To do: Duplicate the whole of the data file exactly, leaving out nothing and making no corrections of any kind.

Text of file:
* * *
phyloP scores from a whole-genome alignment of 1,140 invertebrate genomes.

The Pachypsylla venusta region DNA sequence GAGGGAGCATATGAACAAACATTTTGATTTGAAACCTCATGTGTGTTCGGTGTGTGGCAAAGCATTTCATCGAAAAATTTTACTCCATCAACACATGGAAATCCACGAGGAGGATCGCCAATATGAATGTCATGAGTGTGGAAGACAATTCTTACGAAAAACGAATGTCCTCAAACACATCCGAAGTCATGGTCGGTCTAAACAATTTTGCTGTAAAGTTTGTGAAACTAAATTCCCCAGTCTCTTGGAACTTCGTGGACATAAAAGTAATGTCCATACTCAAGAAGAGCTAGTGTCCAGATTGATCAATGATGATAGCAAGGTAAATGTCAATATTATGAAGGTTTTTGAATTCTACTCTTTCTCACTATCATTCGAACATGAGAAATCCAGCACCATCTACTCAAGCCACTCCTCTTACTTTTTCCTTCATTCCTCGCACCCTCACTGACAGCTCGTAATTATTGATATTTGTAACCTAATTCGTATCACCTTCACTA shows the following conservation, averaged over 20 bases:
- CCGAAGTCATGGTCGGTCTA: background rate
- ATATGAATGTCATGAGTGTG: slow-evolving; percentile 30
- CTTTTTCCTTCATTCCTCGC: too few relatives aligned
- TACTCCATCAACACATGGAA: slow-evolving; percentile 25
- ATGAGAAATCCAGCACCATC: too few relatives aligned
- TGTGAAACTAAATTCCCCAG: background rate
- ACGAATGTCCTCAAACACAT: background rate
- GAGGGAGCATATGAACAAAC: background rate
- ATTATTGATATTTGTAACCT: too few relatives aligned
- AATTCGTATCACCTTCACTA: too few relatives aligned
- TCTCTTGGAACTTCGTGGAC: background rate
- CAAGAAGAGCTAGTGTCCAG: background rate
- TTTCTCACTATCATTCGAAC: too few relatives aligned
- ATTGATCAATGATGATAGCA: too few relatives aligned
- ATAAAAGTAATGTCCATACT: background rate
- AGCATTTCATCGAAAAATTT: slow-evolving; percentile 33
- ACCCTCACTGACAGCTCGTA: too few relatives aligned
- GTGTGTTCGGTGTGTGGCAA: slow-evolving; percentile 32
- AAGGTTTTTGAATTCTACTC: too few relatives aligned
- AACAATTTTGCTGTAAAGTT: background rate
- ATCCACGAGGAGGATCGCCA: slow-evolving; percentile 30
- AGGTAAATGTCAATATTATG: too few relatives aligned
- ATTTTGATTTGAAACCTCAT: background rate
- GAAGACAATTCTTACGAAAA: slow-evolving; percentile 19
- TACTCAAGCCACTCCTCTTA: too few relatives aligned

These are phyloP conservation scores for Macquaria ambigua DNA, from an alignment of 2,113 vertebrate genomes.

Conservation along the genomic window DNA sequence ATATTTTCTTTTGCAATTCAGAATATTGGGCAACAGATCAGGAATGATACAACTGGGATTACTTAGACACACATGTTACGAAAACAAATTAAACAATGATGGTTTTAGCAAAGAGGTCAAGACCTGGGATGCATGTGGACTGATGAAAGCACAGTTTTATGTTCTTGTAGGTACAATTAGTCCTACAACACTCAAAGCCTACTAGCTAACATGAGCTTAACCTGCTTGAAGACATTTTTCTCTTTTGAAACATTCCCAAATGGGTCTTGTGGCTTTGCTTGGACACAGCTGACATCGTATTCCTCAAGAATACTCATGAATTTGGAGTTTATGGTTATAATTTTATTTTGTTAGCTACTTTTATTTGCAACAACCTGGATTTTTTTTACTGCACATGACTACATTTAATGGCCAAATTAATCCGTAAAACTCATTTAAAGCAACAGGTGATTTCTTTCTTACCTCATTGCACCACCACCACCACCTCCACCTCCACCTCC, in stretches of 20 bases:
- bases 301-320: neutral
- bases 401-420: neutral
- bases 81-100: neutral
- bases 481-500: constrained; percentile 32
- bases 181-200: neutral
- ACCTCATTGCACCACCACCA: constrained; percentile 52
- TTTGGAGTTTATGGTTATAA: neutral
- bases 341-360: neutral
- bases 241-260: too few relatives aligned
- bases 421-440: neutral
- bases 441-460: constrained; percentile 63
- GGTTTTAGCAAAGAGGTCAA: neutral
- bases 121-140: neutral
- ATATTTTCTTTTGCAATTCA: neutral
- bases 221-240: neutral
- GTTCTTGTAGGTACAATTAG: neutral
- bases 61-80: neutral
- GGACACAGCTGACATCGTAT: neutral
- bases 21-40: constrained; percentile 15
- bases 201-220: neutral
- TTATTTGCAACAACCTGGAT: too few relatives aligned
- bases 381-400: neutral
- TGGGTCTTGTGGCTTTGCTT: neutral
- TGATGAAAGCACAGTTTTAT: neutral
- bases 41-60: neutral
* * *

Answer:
phyloP scores from a whole-genome alignment of 1,140 invertebrate genomes.

The Pachypsylla venusta region DNA sequence GAGGGAGCATATGAACAAACATTTTGATTTGAAACCTCATGTGTGTTCGGTGTGTGGCAAAGCATTTCATCGAAAAATTTTACTCCATCAACACATGGAAATCCACGAGGAGGATCGCCAATATGAATGTCATGAGTGTGGAAGACAATTCTTACGAAAAACGAATGTCCTCAAACACATCCGAAGTCATGGTCGGTCTAAACAATTTTGCTGTAAAGTTTGTGAAACTAAATTCCCCAGTCTCTTGGAACTTCGTGGACATAAAAGTAATGTCCATACTCAAGAAGAGCTAGTGTCCAGATTGATCAATGATGATAGCAAGGTAAATGTCAATATTATGAAGGTTTTTGAATTCTACTCTTTCTCACTATCATTCGAACATGAGAAATCCAGCACCATCTACTCAAGCCACTCCTCTTACTTTTTCCTTCATTCCTCGCACCCTCACTGACAGCTCGTAATTATTGATATTTGTAACCTAATTCGTATCACCTTCACTA shows the following conservation, averaged over 20 bases:
- CCGAAGTCATGGTCGGTCTA: background rate
- ATATGAATGTCATGAGTGTG: slow-evolving; percentile 30
- CTTTTTCCTTCATTCCTCGC: too few relatives aligned
- TACTCCATCAACACATGGAA: slow-evolving; percentile 25
- ATGAGAAATCCAGCACCATC: too few relatives aligned
- TGTGAAACTAAATTCCCCAG: background rate
- ACGAATGTCCTCAAACACAT: background rate
- GAGGGAGCATATGAACAAAC: background rate
- ATTATTGATATTTGTAACCT: too few relatives aligned
- AATTCGTATCACCTTCACTA: too few relatives aligned
- TCTCTTGGAACTTCGTGGAC: background rate
- CAAGAAGAGCTAGTGTCCAG: background rate
- TTTCTCACTATCATTCGAAC: too few relatives aligned
- ATTGATCAATGATGATAGCA: too few relatives aligned
- ATAAAAGTAATGTCCATACT: background rate
- AGCATTTCATCGAAAAATTT: slow-evolving; percentile 33
- ACCCTCACTGACAGCTCGTA: too few relatives aligned
- GTGTGTTCGGTGTGTGGCAA: slow-evolving; percentile 32
- AAGGTTTTTGAATTCTACTC: too few relatives aligned
- AACAATTTTGCTGTAAAGTT: background rate
- ATCCACGAGGAGGATCGCCA: slow-evolving; percentile 30
- AGGTAAATGTCAATATTATG: too few relatives aligned
- ATTTTGATTTGAAACCTCAT: background rate
- GAAGACAATTCTTACGAAAA: slow-evolving; percentile 19
- TACTCAAGCCACTCCTCTTA: too few relatives aligned

These are phyloP conservation scores for Macquaria ambigua DNA, from an alignment of 2,113 vertebrate genomes.

Conservation along the genomic window DNA sequence ATATTTTCTTTTGCAATTCAGAATATTGGGCAACAGATCAGGAATGATACAACTGGGATTACTTAGACACACATGTTACGAAAACAAATTAAACAATGATGGTTTTAGCAAAGAGGTCAAGACCTGGGATGCATGTGGACTGATGAAAGCACAGTTTTATGTTCTTGTAGGTACAATTAGTCCTACAACACTCAAAGCCTACTAGCTAACATGAGCTTAACCTGCTTGAAGACATTTTTCTCTTTTGAAACATTCCCAAATGGGTCTTGTGGCTTTGCTTGGACACAGCTGACATCGTATTCCTCAAGAATACTCATGAATTTGGAGTTTATGGTTATAATTTTATTTTGTTAGCTACTTTTATTTGCAACAACCTGGATTTTTTTTACTGCACATGACTACATTTAATGGCCAAATTAATCCGTAAAACTCATTTAAAGCAACAGGTGATTTCTTTCTTACCTCATTGCACCACCACCACCACCTCCACCTCCACCTCC, in stretches of 20 bases:
- bases 301-320: neutral
- bases 401-420: neutral
- bases 81-100: neutral
- bases 481-500: constrained; percentile 32
- bases 181-200: neutral
- ACCTCATTGCACCACCACCA: constrained; percentile 52
- TTTGGAGTTTATGGTTATAA: neutral
- bases 341-360: neutral
- bases 241-260: too few relatives aligned
- bases 421-440: neutral
- bases 441-460: constrained; percentile 63
- GGTTTTAGCAAAGAGGTCAA: neutral
- bases 121-140: neutral
- ATATTTTCTTTTGCAATTCA: neutral
- bases 221-240: neutral
- GTTCTTGTAGGTACAATTAG: neutral
- bases 61-80: neutral
- GGACACAGCTGACATCGTAT: neutral
- bases 21-40: constrained; percentile 15
- bases 201-220: neutral
- TTATTTGCAACAACCTGGAT: too few relatives aligned
- bases 381-400: neutral
- TGGGTCTTGTGGCTTTGCTT: neutral
- TGATGAAAGCACAGTTTTAT: neutral
- bases 41-60: neutral